An ounce of prevention is worth a pound of cure. Penny-wise and pound-foolish. Either of these adages apply perfectly to the topic at hand on this episode of Inventory Nation. Dr. Lauren Forsythe â€“ a controlled substances expert and Pharmacy Service Head at the University of Illinois Veterinary Teaching Hospital â€“ highlights for Host Nicole Clausen how risk mitigation can prevent costly regulatory compliance issues before they start. Their conversation focuses on why itâ€™s important to establish dispensary protocols as well as concrete strategies to get the job done at your particular practice. Youâ€™ll learn about common mistakes and how to get around the reflexively fearful response many of us have when it comes to taking on the management of controlled substances.
â€œI never found an area of human pharmacy that I really loved. Then halfway through my schooling my compounding professor said, â€˜Hey, have you thought about vet pharmacy?â€™ I didnâ€™t know that was a thing, but it sounded perfect!â€ (Lauren)
â€œIt doesnâ€™t matter who delegated the responsibility (for controlled substances), the responsibility still lies with them and a lot of (license-holders) fail to ask whatâ€™s going on.â€ (Lauren)
â€œWhile itâ€™s frustrating that (FDA) regulations are so grey and leave so much open for interpretation, it is also on the flip side a blessing because it gives us the flexibility to determine what is practical and appropriate in a setting.â€ (Lauren)
â€œAs veterinary professionals we want to trust our staff and I think thatâ€™s super-important, but itâ€™s also important to have systems and processes in place so if something happens we know about it.â€ (Nicole)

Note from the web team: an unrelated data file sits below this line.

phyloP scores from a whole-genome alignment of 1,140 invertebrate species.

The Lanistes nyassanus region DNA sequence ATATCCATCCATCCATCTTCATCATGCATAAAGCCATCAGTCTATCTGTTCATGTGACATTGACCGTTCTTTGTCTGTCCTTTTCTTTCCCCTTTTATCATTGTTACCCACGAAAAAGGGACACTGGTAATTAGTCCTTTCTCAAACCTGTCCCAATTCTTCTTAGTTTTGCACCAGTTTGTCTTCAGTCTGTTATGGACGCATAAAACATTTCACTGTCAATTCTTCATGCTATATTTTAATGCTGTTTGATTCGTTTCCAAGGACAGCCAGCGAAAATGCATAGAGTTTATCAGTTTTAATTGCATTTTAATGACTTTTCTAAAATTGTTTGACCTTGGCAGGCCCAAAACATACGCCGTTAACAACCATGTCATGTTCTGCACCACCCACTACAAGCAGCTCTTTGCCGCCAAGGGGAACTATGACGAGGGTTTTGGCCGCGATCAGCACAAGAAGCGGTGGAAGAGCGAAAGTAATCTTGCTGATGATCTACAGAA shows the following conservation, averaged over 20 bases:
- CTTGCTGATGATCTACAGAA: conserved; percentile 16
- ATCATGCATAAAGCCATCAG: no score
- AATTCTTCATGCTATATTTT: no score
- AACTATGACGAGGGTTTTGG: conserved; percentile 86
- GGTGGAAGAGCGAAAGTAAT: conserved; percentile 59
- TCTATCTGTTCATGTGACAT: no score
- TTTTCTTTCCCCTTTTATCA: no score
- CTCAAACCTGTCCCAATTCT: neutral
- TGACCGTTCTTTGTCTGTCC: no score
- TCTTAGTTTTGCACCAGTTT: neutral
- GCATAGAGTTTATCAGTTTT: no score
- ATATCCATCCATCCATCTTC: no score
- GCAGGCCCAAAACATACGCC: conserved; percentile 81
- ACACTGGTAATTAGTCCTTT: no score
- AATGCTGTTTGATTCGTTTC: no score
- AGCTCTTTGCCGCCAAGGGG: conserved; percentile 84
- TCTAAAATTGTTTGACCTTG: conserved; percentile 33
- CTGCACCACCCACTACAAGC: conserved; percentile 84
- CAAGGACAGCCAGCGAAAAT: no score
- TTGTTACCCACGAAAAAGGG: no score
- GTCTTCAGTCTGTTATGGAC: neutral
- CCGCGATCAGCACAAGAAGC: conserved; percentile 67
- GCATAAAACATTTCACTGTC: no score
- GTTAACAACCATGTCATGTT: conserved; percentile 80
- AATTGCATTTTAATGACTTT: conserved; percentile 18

â€œI felt like I was looking into Pandoraâ€™s Box (of compliance issues) and never seemed to reach the bottom â€¦ I did eventually get to the bottom and start to build back up. But itâ€™s been a process.â€ (Lauren)
â€œControlled substances especially, and inventory, are not really things you can kind of set and forget. You have to continually re-evaluate to see if itâ€™s working. Are there gaps? Are we missing things? Are we being compliant?â€ (Nicole)
â€œSometimes when youâ€™re focusing day-to-day on patient care it can feel like youâ€™re just trying to make it through the day â€“ let alone keep these processes revamped.â€ (Nicole)
â€œI say if itâ€™s important enough to document and has to do with controlled substances, itâ€™s important enough to keep.â€ (Lauren)
â€œI think of controlled substance logging as like a diary. From the second it arrives in your practice to the second it leaves â€¦ your record-keeping is that diary from start to finish.â€ (Nicole)
â€œ(DEA compliance) is a lot and might require investment in technology or extra staff to manage it, but â€¦ itâ€™s worth the cost because criminal issues and fines are so expensive. Itâ€™s way less expensive to prevent them in the first place.â€ (Lauren)
â€œI learned a lot from human health care and supply chain management and it gave me a lot of inspiration for the systems Iâ€™ve created in vet med.â€ (Nicole)
â€œAs you get more (controlled substances systems) in place, it becomes less intimidating. And then you can fine tune. The blank page is the worst part, so start defining that!â€ (Lauren)
Dr. Forsythe is a Clinical Assistant Professor of Pharmacy and the Pharmacy Service Head at the University of Illinois Veterinary Teaching Hospital. She is also a diplomat of the International College of Veterinary Pharmacists. Dr. Forsythe graduated from the University of Findlay, College of Pharmacy in 2015 and completed her veterinary pharmacy residency at Purdueâ€™s Veterinary Teaching Hospital. Following completion of her residency, Dr. Forsythe spent three years at the UC Davis Veterinary Medical Teaching Hospital as a Clinical Pharmacist before coming to UIUC in 2019.